4 Ways To Tell If Bitcoin Is In A Bubble
No one wants to be on the wrong side of a bubble. If you invested in dot.com stocks the end of 1999 or bought a house with an adjustable-rate mortgage in 2008, you know exactly what I mean.
When it comes to the cryptocurrency Bitcoin, there’s every reason to be cautious. It’s not regulated. There’s no Federal Reserve behind it. There’s no real guarantee for its value, which is determined by software. Forget about deposit insurance like the FDIC.
Despite numerous red flags about Bitcoin, it’s still all the rage for those championing its role as an alternative currency. I just hope those who love Bitcoin aren’t also subscribing to “alternative facts.”
Even though there’s a high degree of machine-oriented determination behind Bitcoin, it’s not immune from the laws of human nature. People still get crazy when they start to speculate that the value of something “can only go up.”
Even though the SEC recently decided not to greenlight an exchange-traded fund based on Bitcoin, let’s pause a moment and review some of the basic rules of behavioral economics. Oh, and the same rules that apply to Bitcoin apply to any market, particularly stocks (ahem).
— The language of bubbles shouldn’t be forgotten. Whenever boosters of a speculative investment want to defend it, they always couch it in phrases like “this time is different” or “it’s not like real estate or tech stocks.”
But these phrases only give us emotional insulation. The reality is that anything subject to speculation has a cliff-like downside. They are never like Treasury bonds.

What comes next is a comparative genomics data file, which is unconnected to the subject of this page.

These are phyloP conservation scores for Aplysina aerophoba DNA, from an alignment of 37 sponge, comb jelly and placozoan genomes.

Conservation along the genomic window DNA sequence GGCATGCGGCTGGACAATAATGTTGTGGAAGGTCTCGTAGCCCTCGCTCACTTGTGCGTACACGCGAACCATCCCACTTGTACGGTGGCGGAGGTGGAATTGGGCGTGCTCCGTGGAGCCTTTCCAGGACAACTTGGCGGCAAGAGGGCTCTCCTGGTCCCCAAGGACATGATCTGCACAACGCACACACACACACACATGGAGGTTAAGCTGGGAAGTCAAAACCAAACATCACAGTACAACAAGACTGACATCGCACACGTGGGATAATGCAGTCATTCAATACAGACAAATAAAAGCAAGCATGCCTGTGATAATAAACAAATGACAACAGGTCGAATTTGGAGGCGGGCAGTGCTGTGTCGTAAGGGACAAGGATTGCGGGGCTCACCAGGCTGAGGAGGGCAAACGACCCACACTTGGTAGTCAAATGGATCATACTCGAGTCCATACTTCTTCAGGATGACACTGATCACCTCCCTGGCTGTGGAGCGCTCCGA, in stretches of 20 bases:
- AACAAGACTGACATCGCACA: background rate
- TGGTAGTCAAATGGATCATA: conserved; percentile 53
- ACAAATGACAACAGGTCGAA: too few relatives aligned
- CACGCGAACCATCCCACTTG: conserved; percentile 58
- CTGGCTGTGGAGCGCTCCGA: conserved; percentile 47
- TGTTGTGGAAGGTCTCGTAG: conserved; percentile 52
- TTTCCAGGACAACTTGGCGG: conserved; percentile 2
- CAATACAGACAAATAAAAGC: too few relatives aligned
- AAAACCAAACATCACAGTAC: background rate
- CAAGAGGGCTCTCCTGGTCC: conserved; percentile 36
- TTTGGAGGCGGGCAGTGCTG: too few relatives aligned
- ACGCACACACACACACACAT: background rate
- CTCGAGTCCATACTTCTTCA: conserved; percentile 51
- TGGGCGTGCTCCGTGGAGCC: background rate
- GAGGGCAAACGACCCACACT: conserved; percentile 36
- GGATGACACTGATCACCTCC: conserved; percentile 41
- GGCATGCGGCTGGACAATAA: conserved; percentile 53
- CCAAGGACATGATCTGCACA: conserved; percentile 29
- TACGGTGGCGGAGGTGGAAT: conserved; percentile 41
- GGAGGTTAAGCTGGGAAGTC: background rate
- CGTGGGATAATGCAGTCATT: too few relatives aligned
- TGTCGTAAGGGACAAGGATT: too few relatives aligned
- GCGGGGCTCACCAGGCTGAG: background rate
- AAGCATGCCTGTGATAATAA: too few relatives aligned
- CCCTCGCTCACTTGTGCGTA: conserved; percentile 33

One of the world’s experts in bubbles — Prof. Robert Shiller, a Yale economist — said Bitcoin “was an amazing example of a bubble” back in 2014. Prof. Shiller authored the classic Irrational Exuberance, the go-to book on the dot.com and housing crashes. He also won a Nobel Prize in Economics. Prof. Shiller also recently said the U.S. stock market is overpriced.
— Animal Spirits Outrun Logic. When something is the object of speculation, there are more people betting on it than investing in it. If you’re investing in a stock like Warren Buffett does, for example, you hold onto it for years to reap the benefits of appreciation and dividends.
Speculation is largely based on emotion, or what Keynes called “Animal Spirits.” A herd mentality cares almost nothing about relative values, that is, if the vehicle is overpriced.
— Traditional Valuation Models Don’t Apply. Here’s an interesting test. Two ways of judging stock prices is to look at their price to earnings (P/E) or price to book (P/B) ratios. They will tell you, at a glance, if a company is a bargain or highly priced. What’s the P/E for Bitcoin? How do we know if it’s over- or under-valued?
There have been four large run-up/crashes in Bitcoin valuations in recent years. One decline was as much as 93%. Can you imagine losing that much in a mutual fund, bond or single stock?
Any real investment strategy involves knowing the potential downside of an investment. If it’s all seen as upside, then it’s pure speculation.
— There’s no transparency because there’s a casino mentality. Hey, everyone likes to roll the dice or buy lottery tickets every now and then. It’s part of our nature.
But unless you are gifted with clairvoyance and an uncanny ability to do statistics and probability in your head, you probably won’t be able to “beat the house.” You simply don’t know what the next roll is going to be or what cards they hold. You can only guess.
So I find it a little troubling that there’s already an “official Bitcoin casino” and CNBC “is hoping for $3,000” in a Bitcoin price prediction. “Hoping?” What’s that based on? It’s certainly not based on underlying earnings or dividends.
Okay, I’ll concede that Bitcoin shouldn’t be directly compared with the traditional measures for stocks. We are talking apples and oranges.
But you can’t escape the fact that Bitcoin is immersed in the language of speculation and is still an opaque instrument for most of us. Those are two undeniable danger signals for me.
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